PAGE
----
• For those happy few who managed to struggle through the escape-room security, it turned out that at the back end the data couldn't then be transferred to the actual Iowa Democrats' actual data-processing system to be correctly recorded.

The favored explanation among the conspiracy-minded is that this was all part of a Machiavellian scheme on the part of the people of Shadow LLC, their parent ACRONYM, and their major funder George Soros to conceal the real results and ensure that their favored candidate, "Anybody but Bernie," won. Or, alternately, that Mayor Pete Unspellable was behind it so he could claim victory no matter what the votes were.

Considered against these two rules, these explanations have some problems that come down to this: they demand a covert conspiracy that is both so crafty as to get control of this process so they could surreptitiously alter the delegate counts in a relatively small state to serve their malign purposes, and that they are so incompetent that their chosen approach was to build an app that's not only not as complicated as some of the toys that came in Cracker Jacks, but then fails visibly, disasterously, and hilariously.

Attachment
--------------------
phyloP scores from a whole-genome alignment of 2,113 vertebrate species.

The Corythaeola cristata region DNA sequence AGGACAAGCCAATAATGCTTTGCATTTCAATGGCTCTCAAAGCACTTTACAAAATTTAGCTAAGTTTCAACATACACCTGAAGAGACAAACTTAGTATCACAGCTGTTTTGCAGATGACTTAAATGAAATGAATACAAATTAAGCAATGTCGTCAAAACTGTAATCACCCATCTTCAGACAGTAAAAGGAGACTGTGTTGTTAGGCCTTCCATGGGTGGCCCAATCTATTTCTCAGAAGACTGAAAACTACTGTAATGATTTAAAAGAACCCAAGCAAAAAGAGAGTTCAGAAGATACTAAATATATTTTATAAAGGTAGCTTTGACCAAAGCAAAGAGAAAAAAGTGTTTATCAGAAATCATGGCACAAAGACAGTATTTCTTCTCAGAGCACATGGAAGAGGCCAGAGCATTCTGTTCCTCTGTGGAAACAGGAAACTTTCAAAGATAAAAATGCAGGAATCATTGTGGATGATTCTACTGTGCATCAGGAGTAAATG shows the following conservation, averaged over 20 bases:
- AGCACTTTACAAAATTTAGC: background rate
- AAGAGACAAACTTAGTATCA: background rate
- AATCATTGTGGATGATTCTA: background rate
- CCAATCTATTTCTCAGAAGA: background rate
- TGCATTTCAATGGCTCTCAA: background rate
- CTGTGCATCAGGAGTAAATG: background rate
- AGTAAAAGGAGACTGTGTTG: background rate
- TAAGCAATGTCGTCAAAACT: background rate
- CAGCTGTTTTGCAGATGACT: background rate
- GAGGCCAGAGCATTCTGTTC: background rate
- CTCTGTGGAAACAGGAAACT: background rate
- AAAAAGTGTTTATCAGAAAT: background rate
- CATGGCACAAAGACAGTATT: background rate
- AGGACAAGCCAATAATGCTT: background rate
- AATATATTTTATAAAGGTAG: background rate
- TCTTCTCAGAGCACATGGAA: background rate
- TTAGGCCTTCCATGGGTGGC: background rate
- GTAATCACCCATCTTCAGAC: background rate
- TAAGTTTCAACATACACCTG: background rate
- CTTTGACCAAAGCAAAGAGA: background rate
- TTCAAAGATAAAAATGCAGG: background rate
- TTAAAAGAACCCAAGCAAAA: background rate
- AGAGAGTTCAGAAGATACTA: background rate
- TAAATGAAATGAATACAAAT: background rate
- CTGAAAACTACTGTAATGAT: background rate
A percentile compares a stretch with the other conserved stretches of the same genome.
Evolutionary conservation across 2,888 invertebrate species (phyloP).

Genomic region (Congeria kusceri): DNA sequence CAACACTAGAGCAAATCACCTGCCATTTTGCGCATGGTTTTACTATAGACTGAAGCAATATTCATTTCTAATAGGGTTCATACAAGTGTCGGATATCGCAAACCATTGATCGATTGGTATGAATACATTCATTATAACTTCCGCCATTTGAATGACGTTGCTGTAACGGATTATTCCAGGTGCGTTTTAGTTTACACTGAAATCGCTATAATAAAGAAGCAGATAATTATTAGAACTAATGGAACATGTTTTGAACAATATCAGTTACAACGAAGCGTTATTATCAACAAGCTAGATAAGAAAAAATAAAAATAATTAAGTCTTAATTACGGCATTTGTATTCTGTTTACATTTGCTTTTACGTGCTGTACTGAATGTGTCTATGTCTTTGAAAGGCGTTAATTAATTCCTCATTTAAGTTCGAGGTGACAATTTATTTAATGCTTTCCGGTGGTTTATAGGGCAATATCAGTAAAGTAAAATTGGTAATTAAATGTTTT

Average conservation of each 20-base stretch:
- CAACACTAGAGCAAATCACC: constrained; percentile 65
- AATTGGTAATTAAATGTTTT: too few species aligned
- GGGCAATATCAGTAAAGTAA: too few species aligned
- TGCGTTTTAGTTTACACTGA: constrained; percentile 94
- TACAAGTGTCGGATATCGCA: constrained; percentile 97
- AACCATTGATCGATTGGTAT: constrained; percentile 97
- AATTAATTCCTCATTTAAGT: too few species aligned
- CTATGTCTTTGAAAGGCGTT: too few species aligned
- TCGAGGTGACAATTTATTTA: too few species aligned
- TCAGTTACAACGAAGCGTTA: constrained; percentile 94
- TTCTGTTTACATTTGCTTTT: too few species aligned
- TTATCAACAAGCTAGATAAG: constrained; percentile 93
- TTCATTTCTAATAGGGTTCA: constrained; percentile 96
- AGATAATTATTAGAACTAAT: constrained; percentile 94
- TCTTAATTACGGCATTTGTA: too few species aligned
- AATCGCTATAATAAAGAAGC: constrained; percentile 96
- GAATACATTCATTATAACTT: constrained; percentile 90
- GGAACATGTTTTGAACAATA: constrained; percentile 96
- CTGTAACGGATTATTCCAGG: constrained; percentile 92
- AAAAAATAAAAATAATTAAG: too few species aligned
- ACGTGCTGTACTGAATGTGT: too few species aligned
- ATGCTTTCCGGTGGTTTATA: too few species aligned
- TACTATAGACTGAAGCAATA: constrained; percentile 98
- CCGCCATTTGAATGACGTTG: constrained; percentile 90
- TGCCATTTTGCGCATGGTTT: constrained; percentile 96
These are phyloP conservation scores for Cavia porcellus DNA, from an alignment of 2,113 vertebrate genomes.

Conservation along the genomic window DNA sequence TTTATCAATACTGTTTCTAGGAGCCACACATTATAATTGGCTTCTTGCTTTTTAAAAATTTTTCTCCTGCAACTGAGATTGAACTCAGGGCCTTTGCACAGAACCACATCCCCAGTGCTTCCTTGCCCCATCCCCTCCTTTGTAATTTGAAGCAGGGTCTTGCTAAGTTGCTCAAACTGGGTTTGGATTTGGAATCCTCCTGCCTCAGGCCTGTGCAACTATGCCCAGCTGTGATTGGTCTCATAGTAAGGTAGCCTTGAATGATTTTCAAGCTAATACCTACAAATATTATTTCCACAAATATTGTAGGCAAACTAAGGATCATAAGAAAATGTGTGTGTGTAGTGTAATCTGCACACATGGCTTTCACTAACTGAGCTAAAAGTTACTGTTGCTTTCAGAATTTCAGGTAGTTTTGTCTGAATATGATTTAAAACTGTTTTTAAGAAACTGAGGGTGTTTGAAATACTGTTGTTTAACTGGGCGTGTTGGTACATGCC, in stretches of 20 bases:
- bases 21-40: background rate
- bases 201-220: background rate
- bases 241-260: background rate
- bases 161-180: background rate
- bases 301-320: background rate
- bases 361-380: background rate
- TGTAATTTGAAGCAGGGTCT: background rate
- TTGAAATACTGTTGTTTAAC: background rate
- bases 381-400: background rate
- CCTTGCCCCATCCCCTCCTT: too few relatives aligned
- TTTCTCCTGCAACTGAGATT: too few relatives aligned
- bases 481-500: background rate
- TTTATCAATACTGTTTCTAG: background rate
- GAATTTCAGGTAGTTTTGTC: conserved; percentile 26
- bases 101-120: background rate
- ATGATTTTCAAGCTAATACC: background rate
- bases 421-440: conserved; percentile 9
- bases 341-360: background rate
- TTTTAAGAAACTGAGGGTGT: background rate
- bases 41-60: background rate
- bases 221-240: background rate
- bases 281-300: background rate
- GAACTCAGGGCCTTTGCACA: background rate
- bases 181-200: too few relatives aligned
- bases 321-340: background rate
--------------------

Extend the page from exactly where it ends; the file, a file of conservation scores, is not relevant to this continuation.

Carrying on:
Neither of these rules is absolute, a law of reasoning like "if p then q; p; therefore q." They're both heuristics, approaches that aren't guaranteed to be correct but that lead practically to acceptable answers most of the time.

It's always possible that some wizardly Thought Admiral is playing multi-dimensional chess with sufficient dimensions that we mere mortals can't see it. (But Hillary? Julian Castro? Buttigieg? Seriously?)

Accepting that hypothesis depends, first of all, on the assumption that there is some wizard behind it who is impossibly smarter than the rest of us. (Hillary? Julian Castro? Buttigieg? Seriously?)

And second, that the app failing visibly, disastrously, and hilariously is somehow to their advantage. (An open demonstration of incompetence and possible graft? Seriously?)

Somehow, I think stupidity much more likely.